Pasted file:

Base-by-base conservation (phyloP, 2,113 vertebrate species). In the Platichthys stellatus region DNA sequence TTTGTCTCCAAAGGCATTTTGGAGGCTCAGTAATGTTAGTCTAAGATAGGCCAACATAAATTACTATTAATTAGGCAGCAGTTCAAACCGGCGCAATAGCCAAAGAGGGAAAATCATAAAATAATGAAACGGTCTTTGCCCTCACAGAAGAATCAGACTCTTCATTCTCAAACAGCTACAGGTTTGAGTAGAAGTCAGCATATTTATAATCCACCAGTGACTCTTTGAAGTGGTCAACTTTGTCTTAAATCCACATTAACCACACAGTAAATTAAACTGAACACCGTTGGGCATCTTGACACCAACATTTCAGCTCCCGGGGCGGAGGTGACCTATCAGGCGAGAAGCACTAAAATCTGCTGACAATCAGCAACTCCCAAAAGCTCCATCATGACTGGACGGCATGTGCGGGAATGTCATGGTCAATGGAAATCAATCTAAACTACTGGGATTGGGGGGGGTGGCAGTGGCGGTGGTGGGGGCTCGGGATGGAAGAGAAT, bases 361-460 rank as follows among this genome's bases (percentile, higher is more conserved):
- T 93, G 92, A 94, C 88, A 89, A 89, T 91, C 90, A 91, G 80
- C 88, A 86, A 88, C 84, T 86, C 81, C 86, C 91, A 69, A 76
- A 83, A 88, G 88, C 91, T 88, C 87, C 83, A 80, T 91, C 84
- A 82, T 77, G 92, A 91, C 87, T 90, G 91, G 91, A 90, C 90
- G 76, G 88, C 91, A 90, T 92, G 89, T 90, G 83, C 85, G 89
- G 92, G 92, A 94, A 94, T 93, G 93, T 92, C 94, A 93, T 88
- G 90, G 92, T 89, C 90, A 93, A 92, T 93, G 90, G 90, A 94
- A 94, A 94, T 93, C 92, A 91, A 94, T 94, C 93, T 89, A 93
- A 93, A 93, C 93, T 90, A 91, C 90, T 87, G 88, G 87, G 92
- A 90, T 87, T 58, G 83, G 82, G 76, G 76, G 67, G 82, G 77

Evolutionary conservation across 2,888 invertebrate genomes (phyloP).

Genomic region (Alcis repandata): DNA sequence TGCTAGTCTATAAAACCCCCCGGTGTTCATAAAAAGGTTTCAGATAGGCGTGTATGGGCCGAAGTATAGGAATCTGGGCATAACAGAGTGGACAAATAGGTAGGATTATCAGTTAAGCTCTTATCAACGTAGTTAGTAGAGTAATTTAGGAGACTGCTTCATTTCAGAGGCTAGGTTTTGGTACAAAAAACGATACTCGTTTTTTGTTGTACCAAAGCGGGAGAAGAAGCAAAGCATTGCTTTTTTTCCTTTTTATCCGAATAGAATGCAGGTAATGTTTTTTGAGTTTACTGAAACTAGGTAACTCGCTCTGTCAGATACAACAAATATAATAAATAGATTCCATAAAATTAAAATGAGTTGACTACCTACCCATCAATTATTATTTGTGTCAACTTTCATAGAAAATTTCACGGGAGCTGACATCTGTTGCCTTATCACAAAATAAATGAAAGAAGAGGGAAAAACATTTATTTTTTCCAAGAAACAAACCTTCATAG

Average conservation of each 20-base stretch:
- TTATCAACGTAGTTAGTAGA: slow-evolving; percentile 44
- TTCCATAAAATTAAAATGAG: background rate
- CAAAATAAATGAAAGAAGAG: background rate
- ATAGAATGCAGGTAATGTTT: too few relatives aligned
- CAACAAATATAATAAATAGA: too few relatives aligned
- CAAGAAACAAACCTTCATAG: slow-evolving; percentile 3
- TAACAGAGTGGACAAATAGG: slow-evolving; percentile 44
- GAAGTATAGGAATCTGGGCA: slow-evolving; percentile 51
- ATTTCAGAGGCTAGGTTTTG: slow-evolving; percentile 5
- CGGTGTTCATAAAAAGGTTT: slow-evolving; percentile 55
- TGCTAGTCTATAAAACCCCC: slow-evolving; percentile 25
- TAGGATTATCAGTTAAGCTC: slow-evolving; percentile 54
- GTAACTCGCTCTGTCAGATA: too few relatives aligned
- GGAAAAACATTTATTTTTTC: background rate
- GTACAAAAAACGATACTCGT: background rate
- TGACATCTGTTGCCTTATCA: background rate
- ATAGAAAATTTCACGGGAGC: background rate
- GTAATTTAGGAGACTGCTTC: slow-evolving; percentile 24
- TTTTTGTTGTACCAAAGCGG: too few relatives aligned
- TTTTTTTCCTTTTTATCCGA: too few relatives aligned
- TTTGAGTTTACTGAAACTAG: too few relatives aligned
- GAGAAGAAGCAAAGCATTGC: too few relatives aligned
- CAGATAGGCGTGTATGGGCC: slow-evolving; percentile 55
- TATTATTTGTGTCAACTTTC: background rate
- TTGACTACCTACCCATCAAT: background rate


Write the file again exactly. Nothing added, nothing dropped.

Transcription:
Base-by-base conservation (phyloP, 2,113 vertebrate species). In the Platichthys stellatus region DNA sequence TTTGTCTCCAAAGGCATTTTGGAGGCTCAGTAATGTTAGTCTAAGATAGGCCAACATAAATTACTATTAATTAGGCAGCAGTTCAAACCGGCGCAATAGCCAAAGAGGGAAAATCATAAAATAATGAAACGGTCTTTGCCCTCACAGAAGAATCAGACTCTTCATTCTCAAACAGCTACAGGTTTGAGTAGAAGTCAGCATATTTATAATCCACCAGTGACTCTTTGAAGTGGTCAACTTTGTCTTAAATCCACATTAACCACACAGTAAATTAAACTGAACACCGTTGGGCATCTTGACACCAACATTTCAGCTCCCGGGGCGGAGGTGACCTATCAGGCGAGAAGCACTAAAATCTGCTGACAATCAGCAACTCCCAAAAGCTCCATCATGACTGGACGGCATGTGCGGGAATGTCATGGTCAATGGAAATCAATCTAAACTACTGGGATTGGGGGGGGTGGCAGTGGCGGTGGTGGGGGCTCGGGATGGAAGAGAAT, bases 361-460 rank as follows among this genome's bases (percentile, higher is more conserved):
- T 93, G 92, A 94, C 88, A 89, A 89, T 91, C 90, A 91, G 80
- C 88, A 86, A 88, C 84, T 86, C 81, C 86, C 91, A 69, A 76
- A 83, A 88, G 88, C 91, T 88, C 87, C 83, A 80, T 91, C 84
- A 82, T 77, G 92, A 91, C 87, T 90, G 91, G 91, A 90, C 90
- G 76, G 88, C 91, A 90, T 92, G 89, T 90, G 83, C 85, G 89
- G 92, G 92, A 94, A 94, T 93, G 93, T 92, C 94, A 93, T 88
- G 90, G 92, T 89, C 90, A 93, A 92, T 93, G 90, G 90, A 94
- A 94, A 94, T 93, C 92, A 91, A 94, T 94, C 93, T 89, A 93
- A 93, A 93, C 93, T 90, A 91, C 90, T 87, G 88, G 87, G 92
- A 90, T 87, T 58, G 83, G 82, G 76, G 76, G 67, G 82, G 77

Evolutionary conservation across 2,888 invertebrate genomes (phyloP).

Genomic region (Alcis repandata): DNA sequence TGCTAGTCTATAAAACCCCCCGGTGTTCATAAAAAGGTTTCAGATAGGCGTGTATGGGCCGAAGTATAGGAATCTGGGCATAACAGAGTGGACAAATAGGTAGGATTATCAGTTAAGCTCTTATCAACGTAGTTAGTAGAGTAATTTAGGAGACTGCTTCATTTCAGAGGCTAGGTTTTGGTACAAAAAACGATACTCGTTTTTTGTTGTACCAAAGCGGGAGAAGAAGCAAAGCATTGCTTTTTTTCCTTTTTATCCGAATAGAATGCAGGTAATGTTTTTTGAGTTTACTGAAACTAGGTAACTCGCTCTGTCAGATACAACAAATATAATAAATAGATTCCATAAAATTAAAATGAGTTGACTACCTACCCATCAATTATTATTTGTGTCAACTTTCATAGAAAATTTCACGGGAGCTGACATCTGTTGCCTTATCACAAAATAAATGAAAGAAGAGGGAAAAACATTTATTTTTTCCAAGAAACAAACCTTCATAG

Average conservation of each 20-base stretch:
- TTATCAACGTAGTTAGTAGA: slow-evolving; percentile 44
- TTCCATAAAATTAAAATGAG: background rate
- CAAAATAAATGAAAGAAGAG: background rate
- ATAGAATGCAGGTAATGTTT: too few relatives aligned
- CAACAAATATAATAAATAGA: too few relatives aligned
- CAAGAAACAAACCTTCATAG: slow-evolving; percentile 3
- TAACAGAGTGGACAAATAGG: slow-evolving; percentile 44
- GAAGTATAGGAATCTGGGCA: slow-evolving; percentile 51
- ATTTCAGAGGCTAGGTTTTG: slow-evolving; percentile 5
- CGGTGTTCATAAAAAGGTTT: slow-evolving; percentile 55
- TGCTAGTCTATAAAACCCCC: slow-evolving; percentile 25
- TAGGATTATCAGTTAAGCTC: slow-evolving; percentile 54
- GTAACTCGCTCTGTCAGATA: too few relatives aligned
- GGAAAAACATTTATTTTTTC: background rate
- GTACAAAAAACGATACTCGT: background rate
- TGACATCTGTTGCCTTATCA: background rate
- ATAGAAAATTTCACGGGAGC: background rate
- GTAATTTAGGAGACTGCTTC: slow-evolving; percentile 24
- TTTTTGTTGTACCAAAGCGG: too few relatives aligned
- TTTTTTTCCTTTTTATCCGA: too few relatives aligned
- TTTGAGTTTACTGAAACTAG: too few relatives aligned
- GAGAAGAAGCAAAGCATTGC: too few relatives aligned
- CAGATAGGCGTGTATGGGCC: slow-evolving; percentile 55
- TATTATTTGTGTCAACTTTC: background rate
- TTGACTACCTACCCATCAAT: background rate